Once in a while, I’ll browse Quill and Quire for Canadian literature because I love books set in Toronto. LOVE. And I also want to support local authors. All the broken things by Kathryn Kuitenbrouwer was one of the books they reviewed at the time so I picked it up.
Since moving up to North York and having the pleasure of commuting daily (sarcasm), I switched over from reading off my iPhone and started reading off a tablet. I got this book prior to that change so I had this on and off relationship with that book seeing as I no longer read off my iPhone. It was my back up book when my Galaxy had no juice or if I forgot it at home.
With no motivation to read any of the books on my Moonreader shelf, I decided to finally continue reading All the broken things.
In sum, it’s a coming of age story set in Toronto about a Vietnamese immigrant boy named Bo who ends up training a bear named Bear and working at the CNE back in the 80. This covered topics such as racism, bullying, herbicidal warfare on Vietnam, travelling by boat (read: illegal), mutations, freaks in the old sense of the word, bear wrestling and carnival folk.
When reading books by Canadian authors, there’s a certain atmosphere to their writing. From Atwood to De Sa, I feel that there is a mystical veil surrounding the events in the book. Perhaps because most of the books I’ve read are set before I was born but in a city I currently live. It’s like looking at images off Vintage Toronto. [Link here] Kuitenbrouwer’s All the broken things definitely has that quality to it and I can’t help but picture all these places in the 80s. I feel a certain detachment to these novels that cannot bring me to give them a very high rating but I certainly do not hate them.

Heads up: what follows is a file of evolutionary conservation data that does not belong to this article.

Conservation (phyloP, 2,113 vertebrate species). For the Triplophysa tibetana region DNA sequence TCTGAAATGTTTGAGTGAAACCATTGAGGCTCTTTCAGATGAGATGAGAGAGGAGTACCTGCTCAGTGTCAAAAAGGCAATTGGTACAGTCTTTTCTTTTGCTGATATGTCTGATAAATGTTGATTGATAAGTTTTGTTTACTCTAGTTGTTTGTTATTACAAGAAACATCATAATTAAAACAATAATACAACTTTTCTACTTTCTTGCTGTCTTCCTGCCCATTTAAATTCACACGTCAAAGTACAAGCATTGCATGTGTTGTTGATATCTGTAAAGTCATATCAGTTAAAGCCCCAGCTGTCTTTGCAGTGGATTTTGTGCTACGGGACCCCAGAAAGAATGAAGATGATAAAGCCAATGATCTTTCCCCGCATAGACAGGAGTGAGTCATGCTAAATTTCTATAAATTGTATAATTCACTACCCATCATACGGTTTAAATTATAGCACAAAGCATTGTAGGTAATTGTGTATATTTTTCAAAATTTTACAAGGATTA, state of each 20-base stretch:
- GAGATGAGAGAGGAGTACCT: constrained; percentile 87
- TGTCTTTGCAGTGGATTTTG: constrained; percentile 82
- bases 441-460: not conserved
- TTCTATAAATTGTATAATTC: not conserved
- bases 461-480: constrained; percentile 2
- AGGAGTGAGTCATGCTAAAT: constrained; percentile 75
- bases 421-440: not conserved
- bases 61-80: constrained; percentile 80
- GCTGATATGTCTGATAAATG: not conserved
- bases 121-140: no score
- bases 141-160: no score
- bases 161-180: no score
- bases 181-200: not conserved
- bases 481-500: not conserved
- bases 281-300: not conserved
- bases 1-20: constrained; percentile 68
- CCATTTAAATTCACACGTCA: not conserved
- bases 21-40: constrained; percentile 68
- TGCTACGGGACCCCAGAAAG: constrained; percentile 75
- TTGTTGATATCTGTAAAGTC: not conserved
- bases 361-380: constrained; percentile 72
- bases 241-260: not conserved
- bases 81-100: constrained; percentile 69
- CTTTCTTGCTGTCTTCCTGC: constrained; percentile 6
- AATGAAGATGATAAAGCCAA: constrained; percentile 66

With this novel, we are introduced to Bo. He’s picked on at school for being Vietnamese and is beaten up by his bully almost everyday. He can stand up for himself but somehow doesn’t. This sparked the interest of a man who has seen people bet on these ‘fights’ who noticed that Bo was holding back and saw his potential. First of all, I found that very creepy a man would be watching children fights. In 2014, if you see a man lurking in a school that does not resemble a parent, you know someone is calling the police. Since this is the 80s, I’ll let it go.
Bo is then taken to see the carnie folk and was basically invited to be part of them to fight bears. I have no knowledge of bear wrestling but I can’t imagine it to be at all safe (which you discover towards the end of the book). The story unfolds as we see his fight life intertwining with his family life which he’s none too fond of considering his sister was deformed thanks to Agent Orange. He’s given his own bear and is forced to grow up too quickly.
I definitely liked all the Canadian elements in the book. Winter, CNE, Toronto, mentioning all the neighborhoods on the west side, the lake, etc.
At the same time, it was painful to read Bo’s experience with racism at school. Yes, he was liked by some and had friends but it was never a moment of Bo being better than people. It was about what Bo can do for them and how he worked for them. Or rather, what benefit Bo provided them. While there are still instances of racism now, it was a lot more prevalent before the 90s and even then, I got the occasional chink or flip or oriental.
All in all, it was an interesting read. It took me almost a year to finish (on and off) and I don’t remember what sort of mood I was in when I got this but if you were to ask me now, I probably wouldn’t be quick to say yes. I do not regret reading it but it did not captivate me as I hoped it would. 2.5 stars out of 5. It was more than OK but I didn’t really like it.